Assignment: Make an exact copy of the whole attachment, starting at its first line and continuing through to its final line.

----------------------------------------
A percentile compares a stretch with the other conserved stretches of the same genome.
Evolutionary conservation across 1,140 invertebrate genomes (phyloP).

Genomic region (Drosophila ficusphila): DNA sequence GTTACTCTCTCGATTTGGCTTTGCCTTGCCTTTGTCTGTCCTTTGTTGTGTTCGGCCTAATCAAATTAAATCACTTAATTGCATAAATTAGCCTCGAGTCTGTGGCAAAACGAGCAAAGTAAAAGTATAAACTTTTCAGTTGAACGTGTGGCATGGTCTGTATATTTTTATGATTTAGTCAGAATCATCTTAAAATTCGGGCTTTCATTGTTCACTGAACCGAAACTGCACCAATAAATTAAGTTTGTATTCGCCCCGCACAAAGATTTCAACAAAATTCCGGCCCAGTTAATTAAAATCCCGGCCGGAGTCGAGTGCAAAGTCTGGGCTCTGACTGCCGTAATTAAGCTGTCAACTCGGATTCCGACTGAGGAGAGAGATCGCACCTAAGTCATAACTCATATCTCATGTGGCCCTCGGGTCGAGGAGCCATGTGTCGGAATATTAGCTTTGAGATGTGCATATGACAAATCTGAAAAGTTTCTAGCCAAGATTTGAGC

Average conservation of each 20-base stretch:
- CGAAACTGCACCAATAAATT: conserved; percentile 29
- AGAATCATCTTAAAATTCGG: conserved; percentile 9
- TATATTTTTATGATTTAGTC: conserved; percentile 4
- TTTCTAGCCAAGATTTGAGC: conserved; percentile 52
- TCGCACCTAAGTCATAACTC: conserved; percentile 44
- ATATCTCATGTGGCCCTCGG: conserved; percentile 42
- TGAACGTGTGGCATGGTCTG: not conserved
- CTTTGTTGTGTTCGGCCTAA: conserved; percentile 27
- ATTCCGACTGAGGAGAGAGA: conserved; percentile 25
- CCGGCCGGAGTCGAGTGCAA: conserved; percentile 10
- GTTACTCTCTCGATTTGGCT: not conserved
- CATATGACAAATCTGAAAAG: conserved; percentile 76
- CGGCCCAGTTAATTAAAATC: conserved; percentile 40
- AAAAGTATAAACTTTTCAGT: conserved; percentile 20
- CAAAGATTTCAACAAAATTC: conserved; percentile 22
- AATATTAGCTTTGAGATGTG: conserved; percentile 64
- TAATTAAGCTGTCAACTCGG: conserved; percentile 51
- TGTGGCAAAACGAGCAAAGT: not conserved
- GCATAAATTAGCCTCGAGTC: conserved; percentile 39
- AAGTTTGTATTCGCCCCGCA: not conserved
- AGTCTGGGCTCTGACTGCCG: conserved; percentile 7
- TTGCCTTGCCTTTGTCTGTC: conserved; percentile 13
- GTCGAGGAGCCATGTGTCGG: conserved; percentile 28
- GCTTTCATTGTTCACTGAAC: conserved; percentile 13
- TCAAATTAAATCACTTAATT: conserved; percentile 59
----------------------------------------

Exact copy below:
A percentile compares a stretch with the other conserved stretches of the same genome.
Evolutionary conservation across 1,140 invertebrate genomes (phyloP).

Genomic region (Drosophila ficusphila): DNA sequence GTTACTCTCTCGATTTGGCTTTGCCTTGCCTTTGTCTGTCCTTTGTTGTGTTCGGCCTAATCAAATTAAATCACTTAATTGCATAAATTAGCCTCGAGTCTGTGGCAAAACGAGCAAAGTAAAAGTATAAACTTTTCAGTTGAACGTGTGGCATGGTCTGTATATTTTTATGATTTAGTCAGAATCATCTTAAAATTCGGGCTTTCATTGTTCACTGAACCGAAACTGCACCAATAAATTAAGTTTGTATTCGCCCCGCACAAAGATTTCAACAAAATTCCGGCCCAGTTAATTAAAATCCCGGCCGGAGTCGAGTGCAAAGTCTGGGCTCTGACTGCCGTAATTAAGCTGTCAACTCGGATTCCGACTGAGGAGAGAGATCGCACCTAAGTCATAACTCATATCTCATGTGGCCCTCGGGTCGAGGAGCCATGTGTCGGAATATTAGCTTTGAGATGTGCATATGACAAATCTGAAAAGTTTCTAGCCAAGATTTGAGC

Average conservation of each 20-base stretch:
- CGAAACTGCACCAATAAATT: conserved; percentile 29
- AGAATCATCTTAAAATTCGG: conserved; percentile 9
- TATATTTTTATGATTTAGTC: conserved; percentile 4
- TTTCTAGCCAAGATTTGAGC: conserved; percentile 52
- TCGCACCTAAGTCATAACTC: conserved; percentile 44
- ATATCTCATGTGGCCCTCGG: conserved; percentile 42
- TGAACGTGTGGCATGGTCTG: not conserved
- CTTTGTTGTGTTCGGCCTAA: conserved; percentile 27
- ATTCCGACTGAGGAGAGAGA: conserved; percentile 25
- CCGGCCGGAGTCGAGTGCAA: conserved; percentile 10
- GTTACTCTCTCGATTTGGCT: not conserved
- CATATGACAAATCTGAAAAG: conserved; percentile 76
- CGGCCCAGTTAATTAAAATC: conserved; percentile 40
- AAAAGTATAAACTTTTCAGT: conserved; percentile 20
- CAAAGATTTCAACAAAATTC: conserved; percentile 22
- AATATTAGCTTTGAGATGTG: conserved; percentile 64
- TAATTAAGCTGTCAACTCGG: conserved; percentile 51
- TGTGGCAAAACGAGCAAAGT: not conserved
- GCATAAATTAGCCTCGAGTC: conserved; percentile 39
- AAGTTTGTATTCGCCCCGCA: not conserved
- AGTCTGGGCTCTGACTGCCG: conserved; percentile 7
- TTGCCTTGCCTTTGTCTGTC: conserved; percentile 13
- GTCGAGGAGCCATGTGTCGG: conserved; percentile 28
- GCTTTCATTGTTCACTGAAC: conserved; percentile 13
- TCAAATTAAATCACTTAATT: conserved; percentile 59